In her element: Jessica Rothwell reflects on her Tokyo experience

​Jessica Rothwell has been working as a sports dietitian at the Victorian Institute of Sport for over four years, helping to support and educate Victoria’s elite athletes.

Also working at Athletics Australia as their national high performance nutrition lead, Rothwell went to Tokyo to support Australia’s Olympic Athletics Team.  

Rothwell played a key role in ensuring athletes were able to meet their nutritional needs, in what was one of the most hot and humid Games on record.

We caught up with Rothwell to hear about her Tokyo experience:

“You are in your element! In a room full of food and rooming with your idol” said Hugh, as I sent him a selfie after setting up our Sapporo team food/relax room. Pretty spot on!

It was really a privilege to be part of such a unique Games. I have never felt as much responsibility in a role like this before, supporting team management and sports nutrition responsibilities under such unique circumstances. 

I tell you; the first few days of hotel quarantine on return to Australia was absolute heaven – I’m sure the VIS nutrition team could attest to this, it was an overwhelming feeling that everything was okay, had gone okay and we were out the other end!

The preparation and teamwork of everyone involved from Athletics Australia was outstanding and by the time we settled into a week of quarantine, it was really evident the impact and results from our athletes was widespread with an overwhelming sensation of pride, unity, and gratitude. Tokyo 2020 was Athletics Australia’s 3rd best result in half a century and the best result in 20 years…which was really something to celebrate!

Athletics is a giant and diverse beast of many hard working coaches, athlete pairs and practitioners, it’s one of the reasons I love this sport so much.

My work whilst away, largely involved supporting a great food service environment at our staging camp in Cairns, facilitating and refining competition nutrition strategies to help athletes prepare for one of the most hot and humid Games on record, liaising with our sports dietitians SIS-SAS practitioner network to provide updates of their athletes as relevant, supporting research interventions that particular event group athletes were participating in, troubleshooting and understanding all of the specific logistics for Sapporo (where the endurance athletes were competing) and working with our extended sport science and sport medicine team.

Once on the ground in Sapporo, my time was absorbed in lots of learning, troubleshooting, plenty of hand gestures with the local organising committee, and sharing learnings back to the team, as well as the very busy few days supporting athlete preparation across the competition schedule.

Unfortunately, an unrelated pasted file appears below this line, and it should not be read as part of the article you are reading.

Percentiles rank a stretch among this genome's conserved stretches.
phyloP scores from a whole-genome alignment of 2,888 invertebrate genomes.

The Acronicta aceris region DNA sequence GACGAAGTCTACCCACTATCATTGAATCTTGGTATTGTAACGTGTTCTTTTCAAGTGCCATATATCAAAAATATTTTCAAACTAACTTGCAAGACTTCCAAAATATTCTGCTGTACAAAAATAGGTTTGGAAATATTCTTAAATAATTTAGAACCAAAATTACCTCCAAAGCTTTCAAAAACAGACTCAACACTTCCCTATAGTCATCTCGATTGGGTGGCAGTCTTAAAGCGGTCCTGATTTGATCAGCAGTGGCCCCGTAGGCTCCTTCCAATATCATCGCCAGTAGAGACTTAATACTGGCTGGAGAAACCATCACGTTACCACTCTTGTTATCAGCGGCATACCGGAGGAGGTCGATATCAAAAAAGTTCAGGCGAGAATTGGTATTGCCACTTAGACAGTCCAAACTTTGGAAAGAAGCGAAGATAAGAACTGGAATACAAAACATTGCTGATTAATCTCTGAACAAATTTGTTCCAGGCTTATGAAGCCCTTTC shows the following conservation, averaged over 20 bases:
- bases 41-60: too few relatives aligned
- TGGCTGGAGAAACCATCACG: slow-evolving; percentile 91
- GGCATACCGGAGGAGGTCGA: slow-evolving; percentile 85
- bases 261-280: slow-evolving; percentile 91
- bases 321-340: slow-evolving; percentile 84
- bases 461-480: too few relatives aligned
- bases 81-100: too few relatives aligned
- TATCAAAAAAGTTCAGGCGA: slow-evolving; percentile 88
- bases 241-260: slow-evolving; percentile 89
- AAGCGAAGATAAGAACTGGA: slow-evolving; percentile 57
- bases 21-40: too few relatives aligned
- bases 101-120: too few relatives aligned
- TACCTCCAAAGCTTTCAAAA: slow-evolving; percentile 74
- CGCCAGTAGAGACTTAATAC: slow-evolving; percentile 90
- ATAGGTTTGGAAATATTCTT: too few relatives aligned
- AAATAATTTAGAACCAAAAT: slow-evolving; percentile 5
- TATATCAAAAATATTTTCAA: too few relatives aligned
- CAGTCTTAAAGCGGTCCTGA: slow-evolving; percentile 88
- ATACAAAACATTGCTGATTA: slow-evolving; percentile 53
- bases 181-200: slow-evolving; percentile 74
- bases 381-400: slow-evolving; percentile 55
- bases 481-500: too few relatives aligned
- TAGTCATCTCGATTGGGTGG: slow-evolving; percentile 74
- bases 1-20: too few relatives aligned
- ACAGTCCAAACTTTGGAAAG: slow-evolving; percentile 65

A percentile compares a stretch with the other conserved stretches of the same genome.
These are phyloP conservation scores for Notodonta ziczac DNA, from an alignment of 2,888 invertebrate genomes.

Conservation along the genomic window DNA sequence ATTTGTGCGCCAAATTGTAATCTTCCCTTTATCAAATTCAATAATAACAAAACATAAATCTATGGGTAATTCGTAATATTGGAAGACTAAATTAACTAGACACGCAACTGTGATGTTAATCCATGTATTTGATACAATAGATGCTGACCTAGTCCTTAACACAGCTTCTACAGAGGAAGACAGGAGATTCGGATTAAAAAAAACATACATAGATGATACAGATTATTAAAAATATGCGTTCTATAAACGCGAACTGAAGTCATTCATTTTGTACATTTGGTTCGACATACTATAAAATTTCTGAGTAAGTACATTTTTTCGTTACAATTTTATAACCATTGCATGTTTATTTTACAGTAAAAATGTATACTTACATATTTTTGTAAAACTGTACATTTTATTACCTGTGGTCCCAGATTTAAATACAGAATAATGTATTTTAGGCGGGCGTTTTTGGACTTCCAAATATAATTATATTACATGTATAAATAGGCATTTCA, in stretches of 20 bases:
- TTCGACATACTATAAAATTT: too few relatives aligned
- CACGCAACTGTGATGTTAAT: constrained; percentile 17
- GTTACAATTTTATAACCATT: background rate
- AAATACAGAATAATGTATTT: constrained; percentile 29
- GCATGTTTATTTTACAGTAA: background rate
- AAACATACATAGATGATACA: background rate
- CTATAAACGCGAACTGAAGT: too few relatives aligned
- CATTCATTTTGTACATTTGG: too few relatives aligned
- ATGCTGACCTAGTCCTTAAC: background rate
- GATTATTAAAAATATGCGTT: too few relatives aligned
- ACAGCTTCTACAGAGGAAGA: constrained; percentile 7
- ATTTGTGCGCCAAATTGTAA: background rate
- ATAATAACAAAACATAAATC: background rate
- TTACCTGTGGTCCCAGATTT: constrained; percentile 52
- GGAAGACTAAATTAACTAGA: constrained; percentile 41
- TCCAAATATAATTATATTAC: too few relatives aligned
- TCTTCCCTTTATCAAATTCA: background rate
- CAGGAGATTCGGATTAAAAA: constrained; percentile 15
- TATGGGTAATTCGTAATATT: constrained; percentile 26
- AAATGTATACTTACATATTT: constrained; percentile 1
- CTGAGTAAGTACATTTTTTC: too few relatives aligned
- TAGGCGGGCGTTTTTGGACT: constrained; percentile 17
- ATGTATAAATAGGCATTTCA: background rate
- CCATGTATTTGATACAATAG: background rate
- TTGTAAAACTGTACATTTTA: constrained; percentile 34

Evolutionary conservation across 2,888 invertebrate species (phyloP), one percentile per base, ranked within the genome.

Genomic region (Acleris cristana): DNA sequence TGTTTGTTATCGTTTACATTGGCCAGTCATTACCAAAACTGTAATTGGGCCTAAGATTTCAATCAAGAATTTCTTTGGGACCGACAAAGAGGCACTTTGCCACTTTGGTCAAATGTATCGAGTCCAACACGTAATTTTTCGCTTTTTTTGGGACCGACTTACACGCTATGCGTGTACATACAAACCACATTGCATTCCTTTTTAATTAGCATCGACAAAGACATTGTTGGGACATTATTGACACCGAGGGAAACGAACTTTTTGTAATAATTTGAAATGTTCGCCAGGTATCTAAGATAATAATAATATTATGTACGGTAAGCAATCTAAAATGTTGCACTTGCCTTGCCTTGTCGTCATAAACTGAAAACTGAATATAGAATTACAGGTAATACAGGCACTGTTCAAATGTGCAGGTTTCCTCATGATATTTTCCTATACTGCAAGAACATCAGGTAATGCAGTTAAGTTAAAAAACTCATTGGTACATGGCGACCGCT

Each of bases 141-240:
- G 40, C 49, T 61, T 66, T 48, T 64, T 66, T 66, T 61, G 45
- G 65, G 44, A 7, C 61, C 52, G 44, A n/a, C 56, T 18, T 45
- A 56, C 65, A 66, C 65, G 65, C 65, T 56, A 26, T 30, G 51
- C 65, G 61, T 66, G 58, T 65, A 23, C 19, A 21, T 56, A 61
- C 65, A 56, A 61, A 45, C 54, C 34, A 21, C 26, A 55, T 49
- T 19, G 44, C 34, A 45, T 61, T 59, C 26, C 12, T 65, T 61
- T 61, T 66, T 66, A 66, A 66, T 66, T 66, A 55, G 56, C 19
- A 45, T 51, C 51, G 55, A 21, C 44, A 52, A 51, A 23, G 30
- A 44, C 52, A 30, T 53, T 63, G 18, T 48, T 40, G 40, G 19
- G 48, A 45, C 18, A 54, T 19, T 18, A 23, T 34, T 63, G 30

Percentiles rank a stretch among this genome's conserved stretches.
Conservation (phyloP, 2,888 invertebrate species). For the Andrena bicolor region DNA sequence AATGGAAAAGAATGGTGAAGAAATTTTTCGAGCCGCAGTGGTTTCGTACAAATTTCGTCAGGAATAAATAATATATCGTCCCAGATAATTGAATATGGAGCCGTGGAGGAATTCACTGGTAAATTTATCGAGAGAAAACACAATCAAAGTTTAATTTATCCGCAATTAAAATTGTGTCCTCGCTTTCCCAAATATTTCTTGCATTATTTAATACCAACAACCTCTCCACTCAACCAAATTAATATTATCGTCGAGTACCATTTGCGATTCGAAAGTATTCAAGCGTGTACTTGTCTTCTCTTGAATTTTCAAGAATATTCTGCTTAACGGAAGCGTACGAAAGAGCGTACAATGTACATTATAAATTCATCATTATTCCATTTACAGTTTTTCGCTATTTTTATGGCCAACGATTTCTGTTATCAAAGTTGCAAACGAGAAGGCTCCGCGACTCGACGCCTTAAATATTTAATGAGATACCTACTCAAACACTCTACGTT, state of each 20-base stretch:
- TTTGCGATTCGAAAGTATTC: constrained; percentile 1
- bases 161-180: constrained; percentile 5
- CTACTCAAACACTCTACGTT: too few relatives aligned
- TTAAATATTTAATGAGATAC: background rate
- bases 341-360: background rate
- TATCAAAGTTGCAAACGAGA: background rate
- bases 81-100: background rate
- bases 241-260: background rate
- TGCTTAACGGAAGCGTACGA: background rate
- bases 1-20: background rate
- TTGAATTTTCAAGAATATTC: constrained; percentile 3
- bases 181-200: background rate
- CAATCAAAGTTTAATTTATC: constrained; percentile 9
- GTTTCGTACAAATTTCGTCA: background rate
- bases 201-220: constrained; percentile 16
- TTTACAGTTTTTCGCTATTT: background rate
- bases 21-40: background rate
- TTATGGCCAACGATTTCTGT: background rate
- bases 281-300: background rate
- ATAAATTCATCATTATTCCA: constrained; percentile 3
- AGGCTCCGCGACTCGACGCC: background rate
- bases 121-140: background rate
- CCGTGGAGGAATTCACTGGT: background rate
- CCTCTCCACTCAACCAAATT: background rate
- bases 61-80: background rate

Whilst incredibly grateful that Japan provided a safe, warm, and inviting environment and both Olympic and Paralympic Games successfully went ahead, Sapporo lacked the sparkle of the Tokyo Olympic Village and we were mostly hotel based, in small rooms with limited daily activity that consisted of going to the old 72’ winter Olympic training ground, the course and the dining hall located in the conference space adjacent to the hotel. We were fortunate to spend a night in the village on the way home, which really signified the enormity of the Games and the magic that Japan made happen.

I feel very fortunate to have had the support of the VIS nutrition team, the AOC sports dietitians and network, not to mention reviewing plans with the Godmother of sports nutrition, the one and only Professor Louise Burke. This was personally a very special time, to be working with one of your idols, who designs and implements the research, writes our scientific papers and then who is there on the Olympic stage, implementing the world’s best practice protocols to support our athlete’s performance.

Jess’ three favourite memories

  1. Watching the beads of sweat from the great man, Eloid Kipchoge as he raced through the Men’s Marathon drink station
  2. The emotion and celebrations involved in athletic successes
  3. In her own words, watching Louise create a ‘sophisticated interpretative dance’ on our drinks table

Jess’ three challenging memories

  1. Estimating contingency food without known dates, known numbers of athletes/staff in Sapporo and stupidly worrying I wouldn’t have enough rice in the case of a COVID – outbreak!
  2. Seeing dedicated athletes’ hearts break
  3. Long transits and little time outdoors
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